The wine menu has echoes of the quirkiness (pdf download, prices in US$ per bottle), printed off-kilter, with plenty I'd like to try (those at this press presentation were a decent enough Chardonnay and an OK-ish Pinot Noir, exactly the same as served with our other meals in the other restaurants). Although the IPad had wine label scans and a few lines by way of a tasting note wine obviously takes a back seat...
One non-UK based blog is intentionally in the list due to their growing influence and rapport with the UK wine trade, their marvellous work in promoting social media in the wine field and organising the European Wine Bloggers conference.
Just following half of those listed will give an excellent overview of the UK wine scene - what's hot, what's chilling, what's good down the supermarket...
It would be great for a comment or email altering me to any I have missed, as I am certain to have done. The only criteria is that the blog must be predominantly about wine (sorry Douglas) and be based in the UK or write about the UK wine scene. Each authors twitter tag is also listed.
These are personal blogs only. I'll look into compiling a list of retailer blogs and winery blogs if there is enough interest and people send me their details.
The UK's Wine Bloggers:
"Here he goes again - banging on about how grape blends are soooo much more interesting than single varietals... he'll be raving over some South African wines next, I'll bet"
"Yeh, repeating himself again. You wait he'll pick on some wine-maker with 'character' and imply that being a maverick or whatever can only influence the wine in a good way!"
"Better than moaning about a perfume-doused floosy at a tasting out smelling the wines"
"or a cigar-chomping lard-arse hogging the spittoon"
Three quick recommendations sampled at a trade tasting (SITT 2010 held in Vinopolis last February). They are from the A A Badenhorst stable, a project by Adi Badenhorst one of "the Cape's more colourful characters". After a series of vintages at Rustenberg, Adi set up, with a cousin, this new estate building on vineyards and facilities last used in the 1930's. The old vines are unirrigated, farmed and made into wine with as little intervention as possible. Adi was at the tasting, perched on the end of the Swig table, looking hot and tired but mercifully near the open door for some cool air. A wild hair cut, a slight manic gleam to the eye and as you spied his wines he was round the front of the table pouring and enthusing...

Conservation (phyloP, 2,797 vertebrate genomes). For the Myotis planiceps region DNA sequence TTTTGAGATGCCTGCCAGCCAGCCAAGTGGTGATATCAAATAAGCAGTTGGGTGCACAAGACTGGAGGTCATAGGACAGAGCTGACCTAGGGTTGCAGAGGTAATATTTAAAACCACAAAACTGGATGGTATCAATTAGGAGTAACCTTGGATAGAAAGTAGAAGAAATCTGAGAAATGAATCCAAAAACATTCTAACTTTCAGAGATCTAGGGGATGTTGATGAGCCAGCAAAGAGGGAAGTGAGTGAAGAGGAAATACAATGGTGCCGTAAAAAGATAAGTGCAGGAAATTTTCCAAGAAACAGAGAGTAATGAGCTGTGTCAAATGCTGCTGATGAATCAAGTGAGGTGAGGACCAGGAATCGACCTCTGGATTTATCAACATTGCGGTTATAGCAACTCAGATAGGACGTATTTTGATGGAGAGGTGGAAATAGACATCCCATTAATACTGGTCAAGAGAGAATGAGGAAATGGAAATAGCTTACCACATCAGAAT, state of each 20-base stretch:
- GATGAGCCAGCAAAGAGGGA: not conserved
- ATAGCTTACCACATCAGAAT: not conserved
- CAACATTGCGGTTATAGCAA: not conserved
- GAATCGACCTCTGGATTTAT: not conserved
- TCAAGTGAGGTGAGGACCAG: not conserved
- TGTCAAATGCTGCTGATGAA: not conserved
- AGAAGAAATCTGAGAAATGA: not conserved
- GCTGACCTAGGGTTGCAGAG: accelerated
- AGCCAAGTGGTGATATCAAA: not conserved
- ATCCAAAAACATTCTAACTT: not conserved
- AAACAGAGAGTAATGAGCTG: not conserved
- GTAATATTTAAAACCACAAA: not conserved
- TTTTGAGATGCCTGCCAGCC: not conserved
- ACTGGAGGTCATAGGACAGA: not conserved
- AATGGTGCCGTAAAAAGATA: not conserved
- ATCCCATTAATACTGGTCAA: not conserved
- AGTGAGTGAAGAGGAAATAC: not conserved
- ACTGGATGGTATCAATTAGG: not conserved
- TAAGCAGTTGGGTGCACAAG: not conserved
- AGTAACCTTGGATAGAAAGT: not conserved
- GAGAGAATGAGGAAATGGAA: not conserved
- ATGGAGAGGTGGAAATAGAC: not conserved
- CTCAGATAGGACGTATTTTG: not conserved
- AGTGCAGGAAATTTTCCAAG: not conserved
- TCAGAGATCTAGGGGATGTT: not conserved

Can't say the labelling does anything for me. Bottle pictures from the estates website (which is in need of an update!).
A A Badenhorst Secateurs White, 2009, Swartland, South Africa.
Swig £8.50 [Adegga / Snooth]
Complexity in droves. Chenin Blanc forming 14% of the blend. "coming together nicely, will age beautifully" said Adi.
Andrew BarrowScribblings Rating - 92/100 [4 out of 5]
A A Badenhorst Family White, 2007, Swartland, South Africa
Swig £22 [Adegga / Snooth]
Another stunning mix. Rousanne, Grenache Blanc, Viognier, Sauvignon, Chenin all melding into a delicious intensity. An underlying crispness keeps the rich palate in check. Alcohol 15%
Andrew BarrowScribblings Rating - 90/100 [3.75 out of 5]
A A Badenhorst Secateurs Red, 2007, Swartland, South Africa
Swig £9.50 [Adegga / Snooth]
Nine varieties in this one. "Slightly left field". A delicious softness, quite firm and rounded.
Andrew BarrowScribblings Rating - 88/100 [3.5 out of 5]
"there you see - a character! And a South African too"
"at least he restricted the listed wines to just three. I do find being presented with a long list of wine tasting notes so, so dull. 'Specially on this blog... "
My good friends Niamh and Denise launched another Guerrilla tasting onto London's streets - which Niamh reports "it went really well! We had 3 wines at the Green Onions Supper Club in Hackney. People loved them esp the Douro red" - and in deepest Thames-side Oxfordshire I made a stew, grilled some pork ribs and am about to throw some giant prawns on the barbie. Well, it would be a barbecue if I actually had a garden. And a barbecue. A griddle pan will have to suffice.
Failing to source all the wines involved in the tasting a make do and mend session, with two of the reds and the white, and matching them to the foods mentioned made for a fun weekend.
Of the wines the Vida Nova 2007 from the Algarve (that's a Cliff Richard wine), a blend of Syrah, Aragonez and Alicante Bouschet, and the Tinto da Ânfora 2007 (Aragonez, Touriga Nacional, Trincadeira, Alfrocheiro, Cabernet Sauvignon) were cracked open and sampled against a hearty beef stew and a pile of pork ribs that were marinated overnight in a chilli sauce. The one white in the six bottle line-up, a Quinta de Azevedo Vinho Verde, will be subject to a separate post, is about to be savoured with prawns, simply griddled and served with a little Lingham's Ginger, Garlic and Chilli Sauce mixed with a dollop of mayonnaise.
Price-wise there is little difference between the Vida Nova at £7.99 and the Tinto da Ânfora at £6.99 but the former was the deeper, richer, more classy, intense and more complex wine of the two. The Ânfora, obviously a different grape mix grown in a different region, is a touch more rustic and more hearty. The Vida Nova has a delicious top note of red berries while the Ânfora offers a fruity upfront sweetness before stroking the teeth with soft tannins and ending on a rustic lick of red fruits. Its combination of fruit, sun drenched earth and wafts of herbs and undergrowth is a winner.
Being hungry while the stew and rice bubbled atop the stove a chunk of Parmesan, being the only cheese in the fridge, was sampled with each. Not a great match with the Ânfora. The cheese stamped aggressively across the red berry flavours. The harder hitting Vida Nova had fewer issues. A rather nice combination.